Research for the World Bank shows that the most significant factor explaining such differentials is the degree to which countries have been integrated into the global economy. East Asian countries, by and large, have successfully integrated into the global economy. Sub-Saharan African countries, by and large, have not.

When you consider this, you soon realize that the East Asian countries that have allowed their people and businesses the freedom of globalization, the poverty levels in those countries declined. However in countries, such as North Korea, which is extremely resistant to globalization, the free exchange of ideas and information, and the common market – has suffered the some of the worst poverty levels of any developed nation.

These same restrictions to full globalization are not restricted to only nations such as North Korea. Even the United States and the European Union prevent the full benefits that globalization has to offer. The U.S. and countries in Europe continue to heavily subsidize their agricultural sector – keeping prices artificially high. Even Australia and Japan have unfair trade practices, which place stringent restrictions on agricultural products from places such as the Philippines.

These controls and restrictions are from the fears that rich nations have toward becoming fully integrated into the world market. Because becoming fully integrated into the global marketplace means that underdeveloped countries would have a fighting chance to compete, and rich nations and peoples would have to share the wealth. This reality is in direct conflict with the argument of my opponent, who still maintains a conspiratorial view of globalization (much like the government of North Korea holds) – which only serves to hold back underdeveloped nations from advancing their economies, and improving the lives of their people.


Human Development Report 2003

Social Affairs Unit Article

posted on Apr, 7 2006 @ 05:58 AM
As much as I hate to say it, I feel Rdube02 has failed to grasp the point of this debate, this debate isn’t so much about Globalisation as how it has come about and for what reasons. To get to the heart of the issue you need to concentrate on a few factors:

The Realities of Globalisation

Sadly we can go back and forth on this issue but I feel the Rdube02’s statements are risible, On the one hand he declares:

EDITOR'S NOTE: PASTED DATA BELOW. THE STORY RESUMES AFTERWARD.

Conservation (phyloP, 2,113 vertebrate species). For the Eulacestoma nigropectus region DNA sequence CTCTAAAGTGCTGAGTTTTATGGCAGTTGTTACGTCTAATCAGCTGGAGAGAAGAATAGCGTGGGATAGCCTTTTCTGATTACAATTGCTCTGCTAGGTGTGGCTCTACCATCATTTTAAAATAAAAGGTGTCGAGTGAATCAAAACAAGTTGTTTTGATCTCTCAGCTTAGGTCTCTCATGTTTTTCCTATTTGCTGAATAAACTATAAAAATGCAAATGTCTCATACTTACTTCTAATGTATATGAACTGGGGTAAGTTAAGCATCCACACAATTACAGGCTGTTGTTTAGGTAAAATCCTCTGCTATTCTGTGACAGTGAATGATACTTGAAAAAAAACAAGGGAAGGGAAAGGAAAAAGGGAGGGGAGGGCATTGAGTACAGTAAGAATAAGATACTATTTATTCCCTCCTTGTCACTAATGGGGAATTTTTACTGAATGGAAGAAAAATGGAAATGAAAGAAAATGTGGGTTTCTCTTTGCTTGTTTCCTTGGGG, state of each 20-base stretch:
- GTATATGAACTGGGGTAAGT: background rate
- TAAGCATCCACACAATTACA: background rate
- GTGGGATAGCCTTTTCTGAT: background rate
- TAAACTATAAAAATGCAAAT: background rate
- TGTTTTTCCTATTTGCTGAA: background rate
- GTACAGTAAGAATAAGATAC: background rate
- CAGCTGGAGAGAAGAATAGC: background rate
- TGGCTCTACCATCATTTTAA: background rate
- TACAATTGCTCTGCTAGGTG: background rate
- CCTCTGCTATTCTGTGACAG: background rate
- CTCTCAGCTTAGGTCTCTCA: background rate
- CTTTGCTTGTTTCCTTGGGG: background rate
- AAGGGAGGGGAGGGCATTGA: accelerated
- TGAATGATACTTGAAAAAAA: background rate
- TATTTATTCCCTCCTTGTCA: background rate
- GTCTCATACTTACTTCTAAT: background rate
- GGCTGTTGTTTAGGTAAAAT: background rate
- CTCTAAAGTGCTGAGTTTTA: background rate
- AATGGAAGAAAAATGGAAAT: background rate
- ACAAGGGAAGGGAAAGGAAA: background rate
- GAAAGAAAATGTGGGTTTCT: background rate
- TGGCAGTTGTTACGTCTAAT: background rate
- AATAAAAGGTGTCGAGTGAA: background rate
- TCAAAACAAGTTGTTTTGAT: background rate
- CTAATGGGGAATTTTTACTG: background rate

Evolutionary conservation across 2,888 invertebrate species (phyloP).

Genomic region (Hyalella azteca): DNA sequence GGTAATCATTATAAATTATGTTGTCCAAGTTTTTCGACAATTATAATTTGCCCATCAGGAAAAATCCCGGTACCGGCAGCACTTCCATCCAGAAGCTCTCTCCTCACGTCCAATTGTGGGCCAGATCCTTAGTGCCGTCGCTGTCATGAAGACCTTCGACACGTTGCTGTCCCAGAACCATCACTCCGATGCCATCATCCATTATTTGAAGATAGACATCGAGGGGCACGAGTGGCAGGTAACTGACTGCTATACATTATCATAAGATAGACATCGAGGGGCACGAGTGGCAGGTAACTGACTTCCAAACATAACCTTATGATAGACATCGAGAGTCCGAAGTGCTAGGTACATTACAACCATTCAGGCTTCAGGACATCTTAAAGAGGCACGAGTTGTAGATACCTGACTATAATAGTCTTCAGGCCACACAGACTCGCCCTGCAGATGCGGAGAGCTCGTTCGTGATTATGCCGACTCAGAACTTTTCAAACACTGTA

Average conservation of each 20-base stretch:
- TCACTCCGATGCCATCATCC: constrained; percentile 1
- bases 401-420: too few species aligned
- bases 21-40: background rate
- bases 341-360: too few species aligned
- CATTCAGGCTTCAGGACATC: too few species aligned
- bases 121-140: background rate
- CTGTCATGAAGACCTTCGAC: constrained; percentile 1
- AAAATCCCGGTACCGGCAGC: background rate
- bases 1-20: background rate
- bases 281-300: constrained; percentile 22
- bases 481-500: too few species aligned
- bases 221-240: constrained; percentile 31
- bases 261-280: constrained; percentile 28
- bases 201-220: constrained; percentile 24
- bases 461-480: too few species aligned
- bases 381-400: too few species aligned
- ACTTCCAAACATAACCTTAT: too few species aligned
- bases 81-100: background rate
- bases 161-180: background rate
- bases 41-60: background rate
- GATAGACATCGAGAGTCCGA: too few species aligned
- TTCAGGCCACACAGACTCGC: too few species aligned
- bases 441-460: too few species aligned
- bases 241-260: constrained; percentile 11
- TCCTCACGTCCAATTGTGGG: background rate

that globalization provides opportunities for those who are less fortunate, allowing them to establish themselves in the world market.

And then in the next paragraph he agrees with my point of view but gives his own reasoning:

The social and economic problems my opponent is describing are not due to globalization, and they are not due to some secret “neo-liberalist cabal” agenda. They are due to the greed, fear, and corruption of specific governments, which hold back certain countries from fully integrating into the world economy and reaping the full benefits of globalization….

In one sentence he manages to disagree with himself, first saying that this social and economic hardship is nothing to do with globalisation, then with a flip flop worthy of any neo-liberalist he declares it is because they are not fully integrated into the system of globalisation. The reality of the situation is that in his globalized world, for people to prosper then there must be people who can be taken advantage off.
I found the example of East Asia to be a strange one. Whilst countries there have seen economic development in inner cities, despite a massive stock market crash, wages are still disgustingly low. Why? Because the corporations need somewhere cheap to produce goods, to sell at great profits to the western market. If the economy is truly global why not pay everyone the same wage?
Surely any altruistic world benefiting system would do this?

The Motivations behind Globalization

And here we come to it, the crux of the issue: Who runs the system and to what end. I will begin, if I may with a quote:

I see in the near future a crisis approaching that unnerves me and causes me to tremble for the safety of my country. As a result of the war, corporations have been enthroned and an era of corruption in high places will follow, and the money power of the country will endeavour to prolong its reign by working upon the prejudices of the people until all wealth is aggregated in a few hands and the Republic is DESTROYED. "